• Trading Commissions: $9.99/trade; $4.99/trade for active traders (150+ trades per quarter)
  • Minimum Deposit: $0
  • Desktop: Yes
  • Mobile App: Yes (both Android and iOS)
  • Available in Quebec?: Oui
  • Scotia iTrade’s commissions are similar to what other bank-owned brokerages charge: $9.99/trade. Commissions are just $4.95/trade for those who make 150 trades or more per quarter. There’s also a premium trading platform called Scotia iTrade FlightDesk for more experienced investors.

    Investors who make a certain number of trades per month or reach a certain threshold in terms of assets can qualify for the Scotia iTrade Club. There are gold and platinum levels. Members also have access to a dedicated client service line, savings on account fees, and free access to FlightDesk.

    4. Wealthsimple Trade

  • Best for: New and cost-conscious investors
  • Account Options: RRSP, TFSA, personal (non-registered/taxable)
  • Investment Options: Stock, ETFs
  • Trading Commissions: $0
  • Minimum Deposit: $0
  • Desktop: Yes (beta)
  • Mobile App: Yes (both Android and iOS)
  • Available in Quebec?: Oui
  • Wealthsimple Trade is one of the newest online brokerages. It’s appealing because it doesn’t charge commissions on stock and ETF trades. That makes it easy to buy a number of stocks in different industries and build a diversified portfolio without paying any commissions.

    There are drawbacks, however. There are only three types of accounts you can open (an RRSP, TFSA, or taxable account). Also, you can only trade stocks and ETFs. For a beginner, this is probably fine. But it’s not for someone who wants to trade options or fixed-income investments.

    5. CIBC Investor’s Edge

  • Best for: New to experienced investors
  • Account Options: RRSP, TFSA, RESP, RRIF, LRSP, PRIF, LIRA, LRIF, cash, margin, non-personal (corporate or partnership, formal trust, investment club, estate)
  • Investment Options: Stocks, fixed income, ETFs, options, mutual funds, GICs, precious metals, new issues
  • Trading Commissions: $6.95/trade; $4.95 for active traders (150+ trades/quarter)
  • Minimum Deposit: $0
  • Desktop: Yes
  • Mobile App: Yes (both Android and iOS)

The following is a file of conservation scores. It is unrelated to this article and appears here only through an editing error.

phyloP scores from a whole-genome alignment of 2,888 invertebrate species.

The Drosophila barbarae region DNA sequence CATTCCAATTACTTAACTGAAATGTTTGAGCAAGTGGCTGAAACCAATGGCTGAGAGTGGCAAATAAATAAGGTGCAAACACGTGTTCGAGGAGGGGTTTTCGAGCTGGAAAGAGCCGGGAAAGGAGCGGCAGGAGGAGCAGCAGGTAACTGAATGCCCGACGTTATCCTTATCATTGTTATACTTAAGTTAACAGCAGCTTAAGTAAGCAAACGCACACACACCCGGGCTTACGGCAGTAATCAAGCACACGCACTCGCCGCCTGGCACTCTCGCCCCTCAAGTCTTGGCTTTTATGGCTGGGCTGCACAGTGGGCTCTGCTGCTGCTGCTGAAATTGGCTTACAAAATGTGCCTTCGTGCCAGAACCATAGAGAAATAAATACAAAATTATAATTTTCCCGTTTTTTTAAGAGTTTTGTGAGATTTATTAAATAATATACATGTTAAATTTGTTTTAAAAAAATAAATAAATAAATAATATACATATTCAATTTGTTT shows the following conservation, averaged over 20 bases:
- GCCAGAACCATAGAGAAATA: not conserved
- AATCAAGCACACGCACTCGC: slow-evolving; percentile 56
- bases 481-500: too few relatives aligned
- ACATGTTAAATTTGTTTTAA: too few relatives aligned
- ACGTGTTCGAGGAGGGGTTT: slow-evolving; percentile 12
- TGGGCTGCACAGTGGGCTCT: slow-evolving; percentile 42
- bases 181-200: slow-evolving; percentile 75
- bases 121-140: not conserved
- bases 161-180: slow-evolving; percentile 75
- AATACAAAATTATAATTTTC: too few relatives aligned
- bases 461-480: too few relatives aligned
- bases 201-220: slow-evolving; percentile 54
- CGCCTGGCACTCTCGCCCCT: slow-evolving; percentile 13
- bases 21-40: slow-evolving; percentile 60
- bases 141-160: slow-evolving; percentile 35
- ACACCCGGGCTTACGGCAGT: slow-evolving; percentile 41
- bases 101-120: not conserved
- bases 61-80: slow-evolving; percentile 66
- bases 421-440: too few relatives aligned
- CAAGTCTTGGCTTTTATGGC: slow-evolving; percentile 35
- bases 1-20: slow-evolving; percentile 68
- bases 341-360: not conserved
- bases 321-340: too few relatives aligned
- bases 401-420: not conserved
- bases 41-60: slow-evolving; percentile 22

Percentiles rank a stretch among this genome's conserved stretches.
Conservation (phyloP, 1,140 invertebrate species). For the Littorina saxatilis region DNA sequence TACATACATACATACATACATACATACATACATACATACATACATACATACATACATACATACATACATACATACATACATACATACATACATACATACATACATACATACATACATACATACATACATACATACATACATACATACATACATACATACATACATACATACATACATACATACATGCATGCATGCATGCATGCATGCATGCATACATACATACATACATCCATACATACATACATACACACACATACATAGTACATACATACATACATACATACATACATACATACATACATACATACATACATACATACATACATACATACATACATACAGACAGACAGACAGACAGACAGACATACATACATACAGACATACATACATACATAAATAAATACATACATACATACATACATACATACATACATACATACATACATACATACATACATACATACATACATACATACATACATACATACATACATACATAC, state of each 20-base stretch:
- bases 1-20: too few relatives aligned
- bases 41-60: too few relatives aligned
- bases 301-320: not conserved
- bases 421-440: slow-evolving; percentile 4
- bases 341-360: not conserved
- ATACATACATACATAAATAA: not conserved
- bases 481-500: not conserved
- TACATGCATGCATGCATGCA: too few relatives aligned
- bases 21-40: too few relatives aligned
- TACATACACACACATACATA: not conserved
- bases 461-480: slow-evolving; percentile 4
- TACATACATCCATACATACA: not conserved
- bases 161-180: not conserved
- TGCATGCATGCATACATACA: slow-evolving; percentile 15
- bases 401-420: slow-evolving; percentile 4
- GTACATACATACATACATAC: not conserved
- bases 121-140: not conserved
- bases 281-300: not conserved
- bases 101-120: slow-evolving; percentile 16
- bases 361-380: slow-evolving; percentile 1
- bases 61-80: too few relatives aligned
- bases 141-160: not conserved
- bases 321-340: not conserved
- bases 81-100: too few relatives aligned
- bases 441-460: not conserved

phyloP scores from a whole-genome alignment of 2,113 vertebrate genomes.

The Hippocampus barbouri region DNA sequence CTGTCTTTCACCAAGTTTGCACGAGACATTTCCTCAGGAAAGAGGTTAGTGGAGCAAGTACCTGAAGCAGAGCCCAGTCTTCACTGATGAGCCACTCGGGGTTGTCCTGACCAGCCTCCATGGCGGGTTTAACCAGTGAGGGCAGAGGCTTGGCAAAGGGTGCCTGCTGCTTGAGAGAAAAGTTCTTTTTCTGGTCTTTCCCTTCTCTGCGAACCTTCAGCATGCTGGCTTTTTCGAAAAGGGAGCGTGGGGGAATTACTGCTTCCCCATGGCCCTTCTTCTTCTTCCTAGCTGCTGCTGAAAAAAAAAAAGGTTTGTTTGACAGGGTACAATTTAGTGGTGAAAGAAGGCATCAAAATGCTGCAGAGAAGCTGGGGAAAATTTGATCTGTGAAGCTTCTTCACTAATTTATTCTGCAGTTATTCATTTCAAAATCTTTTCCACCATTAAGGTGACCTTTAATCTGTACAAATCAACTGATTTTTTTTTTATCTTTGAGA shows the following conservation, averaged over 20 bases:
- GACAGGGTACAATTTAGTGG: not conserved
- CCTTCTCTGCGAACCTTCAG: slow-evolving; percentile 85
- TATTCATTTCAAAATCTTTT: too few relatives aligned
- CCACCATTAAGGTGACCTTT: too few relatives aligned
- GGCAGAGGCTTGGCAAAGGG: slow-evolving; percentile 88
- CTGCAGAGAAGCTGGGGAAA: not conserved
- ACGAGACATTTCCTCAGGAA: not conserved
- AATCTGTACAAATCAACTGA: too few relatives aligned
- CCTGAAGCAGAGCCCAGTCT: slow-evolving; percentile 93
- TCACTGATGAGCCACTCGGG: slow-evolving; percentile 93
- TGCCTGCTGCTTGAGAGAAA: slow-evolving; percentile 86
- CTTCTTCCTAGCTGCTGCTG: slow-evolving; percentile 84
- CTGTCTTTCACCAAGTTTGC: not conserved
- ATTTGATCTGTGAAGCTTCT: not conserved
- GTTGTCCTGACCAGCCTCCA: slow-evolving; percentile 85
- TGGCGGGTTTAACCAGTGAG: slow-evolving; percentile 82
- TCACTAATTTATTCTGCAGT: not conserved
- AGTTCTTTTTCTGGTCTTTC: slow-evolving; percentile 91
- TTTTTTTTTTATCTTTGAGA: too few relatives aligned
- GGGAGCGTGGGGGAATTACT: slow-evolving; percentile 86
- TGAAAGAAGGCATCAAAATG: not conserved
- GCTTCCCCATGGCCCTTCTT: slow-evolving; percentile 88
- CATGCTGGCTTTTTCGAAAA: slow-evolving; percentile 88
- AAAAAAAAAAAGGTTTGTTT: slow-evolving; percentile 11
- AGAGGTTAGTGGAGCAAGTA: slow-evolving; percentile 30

• Available in Quebec?: Oui
  • CIBC Investor’s Edge offers lower fees than most other bank-owned brokerages at just $6.95/trade. Those who make 150 or more trades per month pay only $4.95/trade. There’s also no minimum account balance to begin trading.

    A downside for sophisticated investors is that CIBC doesn’t offer the variety of trading platforms that other brokerages do.

    6. BMO InvestorLine

  • Best for: New to experienced investors
  • Account Options: RRSP, TFSA, RRIF, RESP, cash, margin, LIRA, LRSP, RLSP, LRIF, LIF, non-personal (trusts, estates, associations, corporations, investment clubs or partnerships, personal holding companies)
  • Investment Options: Stocks, fixed income, ETFs, mutual funds, GICs, precious metals, new issues
  • Trading Commissions: $9.95/trade
  • Minimum Deposit: $0
  • Desktop: Yes
  • Mobile App: Yes (both Android and iOS)
  • Available in Quebec?: Oui
  • BMO InvestorLine charges $9.95/trade for all investors, and there’s no minimum balance to open an account.

    Those who make 15+ trades/quarter or have $250,000 or more in assets qualify for the BMO 5 star program, which offers preferred rates and pricing, access to a professional-level trading platform, and priority service.

    For investors who want some guidance from registered investment advisors but still want to make their own investment decisions, BMO InvestorLine adviceDirect is available to them.

    7. Virtual Brokers

  • Best for: New to experienced investors
  • Account Options: RRSP, TFSA, RESP, RRIF, LIRA, LIF, margin (called an all-in-one account)
  • Investment Options: Stocks, fixed income, ETFs, mutual funds, GICs, new issues